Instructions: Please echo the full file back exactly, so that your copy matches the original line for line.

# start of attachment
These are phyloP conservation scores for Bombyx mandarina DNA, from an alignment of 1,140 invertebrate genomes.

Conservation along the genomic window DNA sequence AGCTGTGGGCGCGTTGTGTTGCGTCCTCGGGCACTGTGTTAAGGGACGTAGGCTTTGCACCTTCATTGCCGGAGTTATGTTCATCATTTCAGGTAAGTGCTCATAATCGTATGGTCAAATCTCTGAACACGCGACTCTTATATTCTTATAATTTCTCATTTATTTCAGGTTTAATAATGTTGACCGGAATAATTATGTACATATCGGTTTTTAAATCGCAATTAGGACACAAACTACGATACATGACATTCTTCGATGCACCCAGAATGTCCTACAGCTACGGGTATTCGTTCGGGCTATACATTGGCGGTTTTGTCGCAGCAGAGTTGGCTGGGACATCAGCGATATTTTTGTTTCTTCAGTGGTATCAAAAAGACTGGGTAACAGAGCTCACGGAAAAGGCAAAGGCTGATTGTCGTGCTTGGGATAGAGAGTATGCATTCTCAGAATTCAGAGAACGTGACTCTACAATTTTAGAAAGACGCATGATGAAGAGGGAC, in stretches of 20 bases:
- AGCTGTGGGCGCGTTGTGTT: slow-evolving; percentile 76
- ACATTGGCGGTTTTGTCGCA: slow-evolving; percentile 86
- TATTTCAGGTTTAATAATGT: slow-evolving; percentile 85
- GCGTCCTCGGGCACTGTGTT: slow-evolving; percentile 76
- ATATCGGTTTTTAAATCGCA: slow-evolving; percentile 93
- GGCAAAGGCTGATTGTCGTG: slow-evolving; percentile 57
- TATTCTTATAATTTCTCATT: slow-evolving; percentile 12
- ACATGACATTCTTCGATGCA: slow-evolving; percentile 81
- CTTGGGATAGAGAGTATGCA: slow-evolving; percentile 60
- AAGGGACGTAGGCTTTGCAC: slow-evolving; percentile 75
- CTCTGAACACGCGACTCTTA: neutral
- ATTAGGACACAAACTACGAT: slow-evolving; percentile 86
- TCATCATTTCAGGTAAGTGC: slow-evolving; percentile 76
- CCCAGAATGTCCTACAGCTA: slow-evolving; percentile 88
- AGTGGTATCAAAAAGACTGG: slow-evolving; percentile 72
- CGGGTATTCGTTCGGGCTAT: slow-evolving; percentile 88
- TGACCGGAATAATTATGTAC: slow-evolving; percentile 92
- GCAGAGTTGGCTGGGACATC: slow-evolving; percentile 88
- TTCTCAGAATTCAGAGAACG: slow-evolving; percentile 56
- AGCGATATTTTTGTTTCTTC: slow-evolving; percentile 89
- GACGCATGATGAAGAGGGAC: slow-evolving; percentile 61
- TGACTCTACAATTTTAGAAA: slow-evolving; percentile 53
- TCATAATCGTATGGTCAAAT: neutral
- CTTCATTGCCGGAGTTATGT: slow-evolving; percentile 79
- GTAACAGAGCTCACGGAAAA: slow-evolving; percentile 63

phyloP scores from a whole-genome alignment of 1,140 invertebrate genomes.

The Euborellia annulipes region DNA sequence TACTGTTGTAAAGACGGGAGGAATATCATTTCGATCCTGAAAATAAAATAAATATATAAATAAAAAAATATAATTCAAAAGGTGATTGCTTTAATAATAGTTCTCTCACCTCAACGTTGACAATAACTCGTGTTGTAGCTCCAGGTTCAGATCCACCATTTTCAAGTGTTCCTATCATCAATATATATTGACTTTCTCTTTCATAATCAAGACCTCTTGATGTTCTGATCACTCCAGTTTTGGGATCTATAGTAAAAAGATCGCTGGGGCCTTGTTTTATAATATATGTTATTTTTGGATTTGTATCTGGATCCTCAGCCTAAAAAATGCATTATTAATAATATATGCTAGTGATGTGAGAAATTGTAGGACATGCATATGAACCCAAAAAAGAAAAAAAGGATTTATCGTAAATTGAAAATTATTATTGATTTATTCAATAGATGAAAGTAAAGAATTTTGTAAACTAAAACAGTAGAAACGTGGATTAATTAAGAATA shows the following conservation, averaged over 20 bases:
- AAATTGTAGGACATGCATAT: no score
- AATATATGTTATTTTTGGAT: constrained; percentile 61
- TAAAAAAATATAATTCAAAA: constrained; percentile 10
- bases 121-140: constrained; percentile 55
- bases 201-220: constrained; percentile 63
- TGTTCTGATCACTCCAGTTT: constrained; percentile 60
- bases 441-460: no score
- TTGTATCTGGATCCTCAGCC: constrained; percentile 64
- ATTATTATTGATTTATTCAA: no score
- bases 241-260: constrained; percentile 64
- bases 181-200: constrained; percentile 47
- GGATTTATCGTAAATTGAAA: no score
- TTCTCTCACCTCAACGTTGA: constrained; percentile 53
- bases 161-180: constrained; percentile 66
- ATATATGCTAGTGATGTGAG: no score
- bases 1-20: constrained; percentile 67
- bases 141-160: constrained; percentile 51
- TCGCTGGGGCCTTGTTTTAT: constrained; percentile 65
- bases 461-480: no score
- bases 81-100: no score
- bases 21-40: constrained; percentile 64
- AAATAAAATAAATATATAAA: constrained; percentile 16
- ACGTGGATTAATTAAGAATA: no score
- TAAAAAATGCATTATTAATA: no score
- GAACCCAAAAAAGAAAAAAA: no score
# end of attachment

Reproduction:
These are phyloP conservation scores for Bombyx mandarina DNA, from an alignment of 1,140 invertebrate genomes.

Conservation along the genomic window DNA sequence AGCTGTGGGCGCGTTGTGTTGCGTCCTCGGGCACTGTGTTAAGGGACGTAGGCTTTGCACCTTCATTGCCGGAGTTATGTTCATCATTTCAGGTAAGTGCTCATAATCGTATGGTCAAATCTCTGAACACGCGACTCTTATATTCTTATAATTTCTCATTTATTTCAGGTTTAATAATGTTGACCGGAATAATTATGTACATATCGGTTTTTAAATCGCAATTAGGACACAAACTACGATACATGACATTCTTCGATGCACCCAGAATGTCCTACAGCTACGGGTATTCGTTCGGGCTATACATTGGCGGTTTTGTCGCAGCAGAGTTGGCTGGGACATCAGCGATATTTTTGTTTCTTCAGTGGTATCAAAAAGACTGGGTAACAGAGCTCACGGAAAAGGCAAAGGCTGATTGTCGTGCTTGGGATAGAGAGTATGCATTCTCAGAATTCAGAGAACGTGACTCTACAATTTTAGAAAGACGCATGATGAAGAGGGAC, in stretches of 20 bases:
- AGCTGTGGGCGCGTTGTGTT: slow-evolving; percentile 76
- ACATTGGCGGTTTTGTCGCA: slow-evolving; percentile 86
- TATTTCAGGTTTAATAATGT: slow-evolving; percentile 85
- GCGTCCTCGGGCACTGTGTT: slow-evolving; percentile 76
- ATATCGGTTTTTAAATCGCA: slow-evolving; percentile 93
- GGCAAAGGCTGATTGTCGTG: slow-evolving; percentile 57
- TATTCTTATAATTTCTCATT: slow-evolving; percentile 12
- ACATGACATTCTTCGATGCA: slow-evolving; percentile 81
- CTTGGGATAGAGAGTATGCA: slow-evolving; percentile 60
- AAGGGACGTAGGCTTTGCAC: slow-evolving; percentile 75
- CTCTGAACACGCGACTCTTA: neutral
- ATTAGGACACAAACTACGAT: slow-evolving; percentile 86
- TCATCATTTCAGGTAAGTGC: slow-evolving; percentile 76
- CCCAGAATGTCCTACAGCTA: slow-evolving; percentile 88
- AGTGGTATCAAAAAGACTGG: slow-evolving; percentile 72
- CGGGTATTCGTTCGGGCTAT: slow-evolving; percentile 88
- TGACCGGAATAATTATGTAC: slow-evolving; percentile 92
- GCAGAGTTGGCTGGGACATC: slow-evolving; percentile 88
- TTCTCAGAATTCAGAGAACG: slow-evolving; percentile 56
- AGCGATATTTTTGTTTCTTC: slow-evolving; percentile 89
- GACGCATGATGAAGAGGGAC: slow-evolving; percentile 61
- TGACTCTACAATTTTAGAAA: slow-evolving; percentile 53
- TCATAATCGTATGGTCAAAT: neutral
- CTTCATTGCCGGAGTTATGT: slow-evolving; percentile 79
- GTAACAGAGCTCACGGAAAA: slow-evolving; percentile 63

phyloP scores from a whole-genome alignment of 1,140 invertebrate genomes.

The Euborellia annulipes region DNA sequence TACTGTTGTAAAGACGGGAGGAATATCATTTCGATCCTGAAAATAAAATAAATATATAAATAAAAAAATATAATTCAAAAGGTGATTGCTTTAATAATAGTTCTCTCACCTCAACGTTGACAATAACTCGTGTTGTAGCTCCAGGTTCAGATCCACCATTTTCAAGTGTTCCTATCATCAATATATATTGACTTTCTCTTTCATAATCAAGACCTCTTGATGTTCTGATCACTCCAGTTTTGGGATCTATAGTAAAAAGATCGCTGGGGCCTTGTTTTATAATATATGTTATTTTTGGATTTGTATCTGGATCCTCAGCCTAAAAAATGCATTATTAATAATATATGCTAGTGATGTGAGAAATTGTAGGACATGCATATGAACCCAAAAAAGAAAAAAAGGATTTATCGTAAATTGAAAATTATTATTGATTTATTCAATAGATGAAAGTAAAGAATTTTGTAAACTAAAACAGTAGAAACGTGGATTAATTAAGAATA shows the following conservation, averaged over 20 bases:
- AAATTGTAGGACATGCATAT: no score
- AATATATGTTATTTTTGGAT: constrained; percentile 61
- TAAAAAAATATAATTCAAAA: constrained; percentile 10
- bases 121-140: constrained; percentile 55
- bases 201-220: constrained; percentile 63
- TGTTCTGATCACTCCAGTTT: constrained; percentile 60
- bases 441-460: no score
- TTGTATCTGGATCCTCAGCC: constrained; percentile 64
- ATTATTATTGATTTATTCAA: no score
- bases 241-260: constrained; percentile 64
- bases 181-200: constrained; percentile 47
- GGATTTATCGTAAATTGAAA: no score
- TTCTCTCACCTCAACGTTGA: constrained; percentile 53
- bases 161-180: constrained; percentile 66
- ATATATGCTAGTGATGTGAG: no score
- bases 1-20: constrained; percentile 67
- bases 141-160: constrained; percentile 51
- TCGCTGGGGCCTTGTTTTAT: constrained; percentile 65
- bases 461-480: no score
- bases 81-100: no score
- bases 21-40: constrained; percentile 64
- AAATAAAATAAATATATAAA: constrained; percentile 16
- ACGTGGATTAATTAAGAATA: no score
- TAAAAAATGCATTATTAATA: no score
- GAACCCAAAAAAGAAAAAAA: no score